Writing West Midlands Short Fiction Competition 2013
Writing West Midlands is proud to present our Short Fiction Competition 2013 (previously the Birmingham Book Festival Short Story Competition). The theme for this year was ‘Travel‘ and we welcomed entries up to 1800 words in length.
We are delighted to announce the winning entries of the Short Fiction Competition are:
Click on the titles of the pieces to read them.
Our guest judge, novelist Tiffany Murray, had this to say about the overall winner Kalashnikov for Shoes and The Life of Philip McAvoy.
‘This is a big, sweeping journey. It’s one that tells the story of these particular characters, but also one that tells a story of a whole nation. It’s hard to get such ‘bigness’ into a very short story without becoming sweeping, general, or mawkish. I think Kalashnikov for Shoes succeeds. Of course it starts with a great title.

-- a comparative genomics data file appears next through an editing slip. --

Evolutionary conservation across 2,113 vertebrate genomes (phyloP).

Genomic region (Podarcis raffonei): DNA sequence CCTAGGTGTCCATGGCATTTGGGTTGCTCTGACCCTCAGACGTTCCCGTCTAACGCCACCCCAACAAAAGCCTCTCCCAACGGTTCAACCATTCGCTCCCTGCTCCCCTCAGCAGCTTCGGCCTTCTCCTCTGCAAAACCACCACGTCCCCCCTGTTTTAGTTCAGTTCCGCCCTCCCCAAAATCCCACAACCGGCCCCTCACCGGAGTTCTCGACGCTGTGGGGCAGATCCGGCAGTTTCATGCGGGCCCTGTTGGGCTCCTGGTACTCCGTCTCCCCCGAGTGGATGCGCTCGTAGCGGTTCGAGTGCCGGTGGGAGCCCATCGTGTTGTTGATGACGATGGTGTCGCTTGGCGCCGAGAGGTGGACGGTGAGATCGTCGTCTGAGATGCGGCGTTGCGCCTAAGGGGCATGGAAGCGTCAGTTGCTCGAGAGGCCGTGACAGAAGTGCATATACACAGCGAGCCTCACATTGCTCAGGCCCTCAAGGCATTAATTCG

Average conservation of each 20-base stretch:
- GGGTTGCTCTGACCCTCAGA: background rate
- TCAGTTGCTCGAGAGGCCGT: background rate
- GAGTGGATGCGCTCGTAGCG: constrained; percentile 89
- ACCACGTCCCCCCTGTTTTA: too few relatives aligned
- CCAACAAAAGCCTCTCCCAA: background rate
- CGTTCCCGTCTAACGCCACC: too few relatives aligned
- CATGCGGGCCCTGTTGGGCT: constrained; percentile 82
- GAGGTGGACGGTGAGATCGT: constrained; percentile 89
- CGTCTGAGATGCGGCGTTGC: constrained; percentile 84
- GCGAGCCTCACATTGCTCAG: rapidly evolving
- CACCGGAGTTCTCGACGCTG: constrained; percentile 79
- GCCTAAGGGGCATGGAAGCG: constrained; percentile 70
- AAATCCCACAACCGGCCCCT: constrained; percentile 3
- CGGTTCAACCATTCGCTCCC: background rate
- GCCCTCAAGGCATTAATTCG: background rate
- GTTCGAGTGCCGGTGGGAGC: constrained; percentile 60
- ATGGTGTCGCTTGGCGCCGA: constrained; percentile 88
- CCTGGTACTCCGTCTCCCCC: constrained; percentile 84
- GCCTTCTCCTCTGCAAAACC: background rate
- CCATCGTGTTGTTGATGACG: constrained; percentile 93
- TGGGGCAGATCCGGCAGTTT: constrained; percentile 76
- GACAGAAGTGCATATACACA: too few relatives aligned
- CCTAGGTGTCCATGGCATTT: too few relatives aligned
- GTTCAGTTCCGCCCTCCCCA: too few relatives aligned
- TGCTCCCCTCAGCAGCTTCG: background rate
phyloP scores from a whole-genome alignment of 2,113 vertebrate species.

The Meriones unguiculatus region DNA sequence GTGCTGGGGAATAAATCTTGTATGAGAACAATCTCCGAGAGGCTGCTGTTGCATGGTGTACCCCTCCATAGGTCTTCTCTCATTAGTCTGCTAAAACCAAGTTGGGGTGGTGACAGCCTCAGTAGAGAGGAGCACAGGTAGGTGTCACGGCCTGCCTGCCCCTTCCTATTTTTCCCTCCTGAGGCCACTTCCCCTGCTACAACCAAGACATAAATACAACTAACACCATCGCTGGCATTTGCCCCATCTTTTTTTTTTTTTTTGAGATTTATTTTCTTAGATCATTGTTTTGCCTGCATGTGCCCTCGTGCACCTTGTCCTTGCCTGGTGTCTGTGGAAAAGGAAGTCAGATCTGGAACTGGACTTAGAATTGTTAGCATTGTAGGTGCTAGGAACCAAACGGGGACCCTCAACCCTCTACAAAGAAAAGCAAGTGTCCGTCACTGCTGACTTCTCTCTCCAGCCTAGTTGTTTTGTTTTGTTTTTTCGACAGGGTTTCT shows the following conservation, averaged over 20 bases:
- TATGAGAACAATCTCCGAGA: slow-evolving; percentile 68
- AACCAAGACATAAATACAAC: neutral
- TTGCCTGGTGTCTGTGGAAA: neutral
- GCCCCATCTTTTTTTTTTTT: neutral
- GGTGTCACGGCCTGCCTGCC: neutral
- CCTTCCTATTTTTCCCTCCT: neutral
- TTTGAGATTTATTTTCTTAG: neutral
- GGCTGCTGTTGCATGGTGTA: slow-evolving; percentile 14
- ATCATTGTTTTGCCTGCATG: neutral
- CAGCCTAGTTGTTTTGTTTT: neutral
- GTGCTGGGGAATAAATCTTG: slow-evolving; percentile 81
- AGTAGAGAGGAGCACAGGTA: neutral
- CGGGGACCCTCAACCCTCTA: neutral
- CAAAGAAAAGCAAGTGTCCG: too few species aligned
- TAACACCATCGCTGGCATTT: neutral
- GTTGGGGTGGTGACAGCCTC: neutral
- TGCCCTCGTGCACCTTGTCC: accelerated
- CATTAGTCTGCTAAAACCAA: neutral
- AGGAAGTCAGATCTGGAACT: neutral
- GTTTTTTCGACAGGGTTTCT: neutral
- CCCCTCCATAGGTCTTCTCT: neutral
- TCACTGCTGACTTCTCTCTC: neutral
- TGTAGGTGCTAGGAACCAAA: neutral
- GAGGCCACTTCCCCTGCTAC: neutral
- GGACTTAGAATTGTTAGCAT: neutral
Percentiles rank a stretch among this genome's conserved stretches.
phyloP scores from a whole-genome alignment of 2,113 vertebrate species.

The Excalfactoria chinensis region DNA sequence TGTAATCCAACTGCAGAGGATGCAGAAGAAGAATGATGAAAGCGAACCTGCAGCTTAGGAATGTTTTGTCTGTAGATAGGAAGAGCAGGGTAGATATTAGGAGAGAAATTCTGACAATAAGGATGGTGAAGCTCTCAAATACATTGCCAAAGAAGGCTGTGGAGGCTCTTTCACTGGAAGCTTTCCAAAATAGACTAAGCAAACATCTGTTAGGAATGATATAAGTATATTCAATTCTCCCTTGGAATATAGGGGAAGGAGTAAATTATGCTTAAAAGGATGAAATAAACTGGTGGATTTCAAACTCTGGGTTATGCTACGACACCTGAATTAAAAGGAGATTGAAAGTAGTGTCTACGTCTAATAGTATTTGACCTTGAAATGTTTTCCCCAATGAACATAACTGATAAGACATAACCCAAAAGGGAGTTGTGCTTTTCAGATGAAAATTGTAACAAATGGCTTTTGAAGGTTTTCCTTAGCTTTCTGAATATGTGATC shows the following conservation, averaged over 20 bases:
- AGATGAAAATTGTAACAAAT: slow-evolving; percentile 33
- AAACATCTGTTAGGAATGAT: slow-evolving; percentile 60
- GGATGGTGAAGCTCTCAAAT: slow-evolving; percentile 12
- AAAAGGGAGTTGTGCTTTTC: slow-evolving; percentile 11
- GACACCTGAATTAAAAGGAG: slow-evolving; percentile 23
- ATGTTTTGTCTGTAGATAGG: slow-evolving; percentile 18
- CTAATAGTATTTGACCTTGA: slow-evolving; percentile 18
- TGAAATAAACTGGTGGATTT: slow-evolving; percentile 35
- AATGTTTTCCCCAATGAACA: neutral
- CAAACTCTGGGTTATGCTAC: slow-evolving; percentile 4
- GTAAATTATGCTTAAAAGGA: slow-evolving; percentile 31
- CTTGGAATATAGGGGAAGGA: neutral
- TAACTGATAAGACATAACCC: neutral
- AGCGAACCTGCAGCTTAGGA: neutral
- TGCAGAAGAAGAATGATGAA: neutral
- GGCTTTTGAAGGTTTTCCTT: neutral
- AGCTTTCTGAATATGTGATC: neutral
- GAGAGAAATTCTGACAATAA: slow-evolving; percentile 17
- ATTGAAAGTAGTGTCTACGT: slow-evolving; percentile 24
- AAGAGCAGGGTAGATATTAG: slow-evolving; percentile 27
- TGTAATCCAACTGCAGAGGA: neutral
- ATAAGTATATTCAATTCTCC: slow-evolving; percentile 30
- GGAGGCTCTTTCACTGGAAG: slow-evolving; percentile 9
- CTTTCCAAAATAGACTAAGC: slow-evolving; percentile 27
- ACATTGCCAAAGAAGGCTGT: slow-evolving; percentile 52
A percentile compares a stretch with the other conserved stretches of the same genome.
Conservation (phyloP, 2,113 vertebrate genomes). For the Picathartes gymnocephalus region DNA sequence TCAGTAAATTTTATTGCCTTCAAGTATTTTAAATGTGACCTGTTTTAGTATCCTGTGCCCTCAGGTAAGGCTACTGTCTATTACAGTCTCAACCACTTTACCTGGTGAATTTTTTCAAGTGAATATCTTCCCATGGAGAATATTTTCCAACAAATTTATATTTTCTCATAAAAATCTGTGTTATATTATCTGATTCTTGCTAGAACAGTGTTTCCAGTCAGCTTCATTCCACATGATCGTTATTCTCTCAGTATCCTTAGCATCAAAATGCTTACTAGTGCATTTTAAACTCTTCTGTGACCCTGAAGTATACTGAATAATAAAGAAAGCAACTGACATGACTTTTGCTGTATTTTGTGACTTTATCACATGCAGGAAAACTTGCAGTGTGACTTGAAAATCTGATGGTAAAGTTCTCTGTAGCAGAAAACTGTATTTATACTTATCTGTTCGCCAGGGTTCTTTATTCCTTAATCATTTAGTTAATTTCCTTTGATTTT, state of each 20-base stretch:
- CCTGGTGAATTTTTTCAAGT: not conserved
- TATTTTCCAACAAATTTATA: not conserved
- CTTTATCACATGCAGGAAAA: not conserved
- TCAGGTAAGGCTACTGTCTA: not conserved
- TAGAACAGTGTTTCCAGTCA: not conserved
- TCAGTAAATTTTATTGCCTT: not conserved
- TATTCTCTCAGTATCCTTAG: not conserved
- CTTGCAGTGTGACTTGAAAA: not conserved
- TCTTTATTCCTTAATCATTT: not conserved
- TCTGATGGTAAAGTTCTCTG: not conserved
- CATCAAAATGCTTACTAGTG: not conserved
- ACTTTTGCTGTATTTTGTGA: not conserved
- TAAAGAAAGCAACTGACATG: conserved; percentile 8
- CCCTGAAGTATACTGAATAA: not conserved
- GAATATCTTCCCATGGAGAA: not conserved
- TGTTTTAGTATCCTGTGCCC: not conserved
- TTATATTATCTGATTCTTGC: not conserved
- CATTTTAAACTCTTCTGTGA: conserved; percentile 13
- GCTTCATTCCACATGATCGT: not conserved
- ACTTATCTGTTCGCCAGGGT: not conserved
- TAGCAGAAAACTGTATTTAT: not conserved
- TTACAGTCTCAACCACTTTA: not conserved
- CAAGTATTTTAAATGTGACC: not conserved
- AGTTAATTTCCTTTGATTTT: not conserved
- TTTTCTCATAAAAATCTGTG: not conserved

Shiro and his Aunt’s family are travelling across a border, through the mountains. Their guide is Khalid. Shiro’s cousin, Sa’eeda is lame. It’s a hard journey. They reach their destination. This is the story, but the third person works very well here, taking us step by step; letting these characters speak, focusing on simple showing, on clear unfussy detail. This is a short story that shows the reader a big canvas with detailed, light brushstrokes – it is a snapshot, and one that certainly lingered with me.’
‘There isn’t much of a journey here: it’s over before it’s begun. A stranger commits suicide at station. After the event, two witnesses smoke cigarettes with shaking hands, and the reader gets to travel through the heightened moments of a new relationship.
This is a short that celebrates simplicity: and it’s powerful for it. Of course like all good short stories that seem simply drawn, this isn’t at all. This story is complex, bold, and structured by the wonderful pace of the first person present tense voice. This rhythm is both naturalistic and artful. This piece impressed me because of its economy, its focused naturalistic voice, and its bare-knuckle grapple with death and our absolute desire to live. It is writing that expresses something about the difficult business of living that rings utterly true.’